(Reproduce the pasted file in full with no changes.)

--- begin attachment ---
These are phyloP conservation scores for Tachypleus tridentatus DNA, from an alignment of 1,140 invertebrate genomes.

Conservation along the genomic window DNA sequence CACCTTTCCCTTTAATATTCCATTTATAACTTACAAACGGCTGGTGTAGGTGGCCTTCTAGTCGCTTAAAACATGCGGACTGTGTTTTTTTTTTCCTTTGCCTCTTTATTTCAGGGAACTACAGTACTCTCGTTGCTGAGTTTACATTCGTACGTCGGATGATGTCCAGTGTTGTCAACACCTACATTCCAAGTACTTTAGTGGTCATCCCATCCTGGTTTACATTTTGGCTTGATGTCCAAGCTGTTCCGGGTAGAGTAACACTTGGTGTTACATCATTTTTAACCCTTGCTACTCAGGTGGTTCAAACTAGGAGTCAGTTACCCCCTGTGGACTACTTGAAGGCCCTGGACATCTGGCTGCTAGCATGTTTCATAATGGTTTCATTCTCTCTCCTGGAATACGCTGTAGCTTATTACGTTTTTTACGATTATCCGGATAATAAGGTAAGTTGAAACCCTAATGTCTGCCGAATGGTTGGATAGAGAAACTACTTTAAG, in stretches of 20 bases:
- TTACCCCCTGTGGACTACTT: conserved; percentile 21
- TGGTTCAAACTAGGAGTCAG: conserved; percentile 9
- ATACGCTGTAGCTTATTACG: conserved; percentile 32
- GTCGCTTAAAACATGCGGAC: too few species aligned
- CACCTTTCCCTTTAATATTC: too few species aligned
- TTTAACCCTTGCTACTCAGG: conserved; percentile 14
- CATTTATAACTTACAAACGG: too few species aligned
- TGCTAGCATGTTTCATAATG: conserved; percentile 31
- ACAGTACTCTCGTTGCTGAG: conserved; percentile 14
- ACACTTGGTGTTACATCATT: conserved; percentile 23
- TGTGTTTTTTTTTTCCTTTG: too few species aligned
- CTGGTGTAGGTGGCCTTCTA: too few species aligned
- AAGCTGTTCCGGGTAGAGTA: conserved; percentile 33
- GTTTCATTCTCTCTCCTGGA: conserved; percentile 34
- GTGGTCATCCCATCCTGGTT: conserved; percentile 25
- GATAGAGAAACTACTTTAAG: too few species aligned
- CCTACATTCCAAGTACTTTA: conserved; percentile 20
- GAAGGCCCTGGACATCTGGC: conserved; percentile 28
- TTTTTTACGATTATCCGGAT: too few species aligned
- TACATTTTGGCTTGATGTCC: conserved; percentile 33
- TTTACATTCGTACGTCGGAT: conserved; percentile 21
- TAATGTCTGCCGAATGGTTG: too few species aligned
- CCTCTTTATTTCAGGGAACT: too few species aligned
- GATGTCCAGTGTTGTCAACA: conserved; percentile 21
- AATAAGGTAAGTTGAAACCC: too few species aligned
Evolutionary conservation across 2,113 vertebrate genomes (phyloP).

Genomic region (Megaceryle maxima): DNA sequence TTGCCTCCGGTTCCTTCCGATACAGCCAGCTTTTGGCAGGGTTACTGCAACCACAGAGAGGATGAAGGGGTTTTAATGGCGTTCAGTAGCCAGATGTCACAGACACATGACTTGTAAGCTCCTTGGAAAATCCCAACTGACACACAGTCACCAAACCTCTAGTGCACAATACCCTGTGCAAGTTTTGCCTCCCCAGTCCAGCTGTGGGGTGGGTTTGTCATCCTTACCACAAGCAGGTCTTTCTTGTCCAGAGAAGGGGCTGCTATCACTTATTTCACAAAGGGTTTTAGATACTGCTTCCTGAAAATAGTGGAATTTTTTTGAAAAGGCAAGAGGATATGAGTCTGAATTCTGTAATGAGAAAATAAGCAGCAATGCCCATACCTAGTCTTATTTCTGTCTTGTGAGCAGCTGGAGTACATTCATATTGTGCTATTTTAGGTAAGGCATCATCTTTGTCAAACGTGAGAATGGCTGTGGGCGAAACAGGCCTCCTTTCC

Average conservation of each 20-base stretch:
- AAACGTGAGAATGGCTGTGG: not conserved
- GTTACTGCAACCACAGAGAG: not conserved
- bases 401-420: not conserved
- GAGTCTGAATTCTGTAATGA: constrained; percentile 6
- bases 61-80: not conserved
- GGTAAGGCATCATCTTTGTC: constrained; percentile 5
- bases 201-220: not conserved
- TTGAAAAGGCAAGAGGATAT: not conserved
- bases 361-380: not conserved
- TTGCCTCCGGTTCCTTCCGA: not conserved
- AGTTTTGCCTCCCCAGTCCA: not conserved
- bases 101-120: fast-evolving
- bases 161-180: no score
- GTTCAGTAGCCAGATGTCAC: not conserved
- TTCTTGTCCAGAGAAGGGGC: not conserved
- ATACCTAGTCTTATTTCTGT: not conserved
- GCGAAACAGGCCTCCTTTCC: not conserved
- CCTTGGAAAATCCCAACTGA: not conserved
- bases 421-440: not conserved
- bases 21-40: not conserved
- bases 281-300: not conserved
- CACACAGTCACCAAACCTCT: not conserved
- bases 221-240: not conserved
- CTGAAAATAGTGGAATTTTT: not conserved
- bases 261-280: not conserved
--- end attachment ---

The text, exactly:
These are phyloP conservation scores for Tachypleus tridentatus DNA, from an alignment of 1,140 invertebrate genomes.

Conservation along the genomic window DNA sequence CACCTTTCCCTTTAATATTCCATTTATAACTTACAAACGGCTGGTGTAGGTGGCCTTCTAGTCGCTTAAAACATGCGGACTGTGTTTTTTTTTTCCTTTGCCTCTTTATTTCAGGGAACTACAGTACTCTCGTTGCTGAGTTTACATTCGTACGTCGGATGATGTCCAGTGTTGTCAACACCTACATTCCAAGTACTTTAGTGGTCATCCCATCCTGGTTTACATTTTGGCTTGATGTCCAAGCTGTTCCGGGTAGAGTAACACTTGGTGTTACATCATTTTTAACCCTTGCTACTCAGGTGGTTCAAACTAGGAGTCAGTTACCCCCTGTGGACTACTTGAAGGCCCTGGACATCTGGCTGCTAGCATGTTTCATAATGGTTTCATTCTCTCTCCTGGAATACGCTGTAGCTTATTACGTTTTTTACGATTATCCGGATAATAAGGTAAGTTGAAACCCTAATGTCTGCCGAATGGTTGGATAGAGAAACTACTTTAAG, in stretches of 20 bases:
- TTACCCCCTGTGGACTACTT: conserved; percentile 21
- TGGTTCAAACTAGGAGTCAG: conserved; percentile 9
- ATACGCTGTAGCTTATTACG: conserved; percentile 32
- GTCGCTTAAAACATGCGGAC: too few species aligned
- CACCTTTCCCTTTAATATTC: too few species aligned
- TTTAACCCTTGCTACTCAGG: conserved; percentile 14
- CATTTATAACTTACAAACGG: too few species aligned
- TGCTAGCATGTTTCATAATG: conserved; percentile 31
- ACAGTACTCTCGTTGCTGAG: conserved; percentile 14
- ACACTTGGTGTTACATCATT: conserved; percentile 23
- TGTGTTTTTTTTTTCCTTTG: too few species aligned
- CTGGTGTAGGTGGCCTTCTA: too few species aligned
- AAGCTGTTCCGGGTAGAGTA: conserved; percentile 33
- GTTTCATTCTCTCTCCTGGA: conserved; percentile 34
- GTGGTCATCCCATCCTGGTT: conserved; percentile 25
- GATAGAGAAACTACTTTAAG: too few species aligned
- CCTACATTCCAAGTACTTTA: conserved; percentile 20
- GAAGGCCCTGGACATCTGGC: conserved; percentile 28
- TTTTTTACGATTATCCGGAT: too few species aligned
- TACATTTTGGCTTGATGTCC: conserved; percentile 33
- TTTACATTCGTACGTCGGAT: conserved; percentile 21
- TAATGTCTGCCGAATGGTTG: too few species aligned
- CCTCTTTATTTCAGGGAACT: too few species aligned
- GATGTCCAGTGTTGTCAACA: conserved; percentile 21
- AATAAGGTAAGTTGAAACCC: too few species aligned
Evolutionary conservation across 2,113 vertebrate genomes (phyloP).

Genomic region (Megaceryle maxima): DNA sequence TTGCCTCCGGTTCCTTCCGATACAGCCAGCTTTTGGCAGGGTTACTGCAACCACAGAGAGGATGAAGGGGTTTTAATGGCGTTCAGTAGCCAGATGTCACAGACACATGACTTGTAAGCTCCTTGGAAAATCCCAACTGACACACAGTCACCAAACCTCTAGTGCACAATACCCTGTGCAAGTTTTGCCTCCCCAGTCCAGCTGTGGGGTGGGTTTGTCATCCTTACCACAAGCAGGTCTTTCTTGTCCAGAGAAGGGGCTGCTATCACTTATTTCACAAAGGGTTTTAGATACTGCTTCCTGAAAATAGTGGAATTTTTTTGAAAAGGCAAGAGGATATGAGTCTGAATTCTGTAATGAGAAAATAAGCAGCAATGCCCATACCTAGTCTTATTTCTGTCTTGTGAGCAGCTGGAGTACATTCATATTGTGCTATTTTAGGTAAGGCATCATCTTTGTCAAACGTGAGAATGGCTGTGGGCGAAACAGGCCTCCTTTCC

Average conservation of each 20-base stretch:
- AAACGTGAGAATGGCTGTGG: not conserved
- GTTACTGCAACCACAGAGAG: not conserved
- bases 401-420: not conserved
- GAGTCTGAATTCTGTAATGA: constrained; percentile 6
- bases 61-80: not conserved
- GGTAAGGCATCATCTTTGTC: constrained; percentile 5
- bases 201-220: not conserved
- TTGAAAAGGCAAGAGGATAT: not conserved
- bases 361-380: not conserved
- TTGCCTCCGGTTCCTTCCGA: not conserved
- AGTTTTGCCTCCCCAGTCCA: not conserved
- bases 101-120: fast-evolving
- bases 161-180: no score
- GTTCAGTAGCCAGATGTCAC: not conserved
- TTCTTGTCCAGAGAAGGGGC: not conserved
- ATACCTAGTCTTATTTCTGT: not conserved
- GCGAAACAGGCCTCCTTTCC: not conserved
- CCTTGGAAAATCCCAACTGA: not conserved
- bases 421-440: not conserved
- bases 21-40: not conserved
- bases 281-300: not conserved
- CACACAGTCACCAAACCTCT: not conserved
- bases 221-240: not conserved
- CTGAAAATAGTGGAATTTTT: not conserved
- bases 261-280: not conserved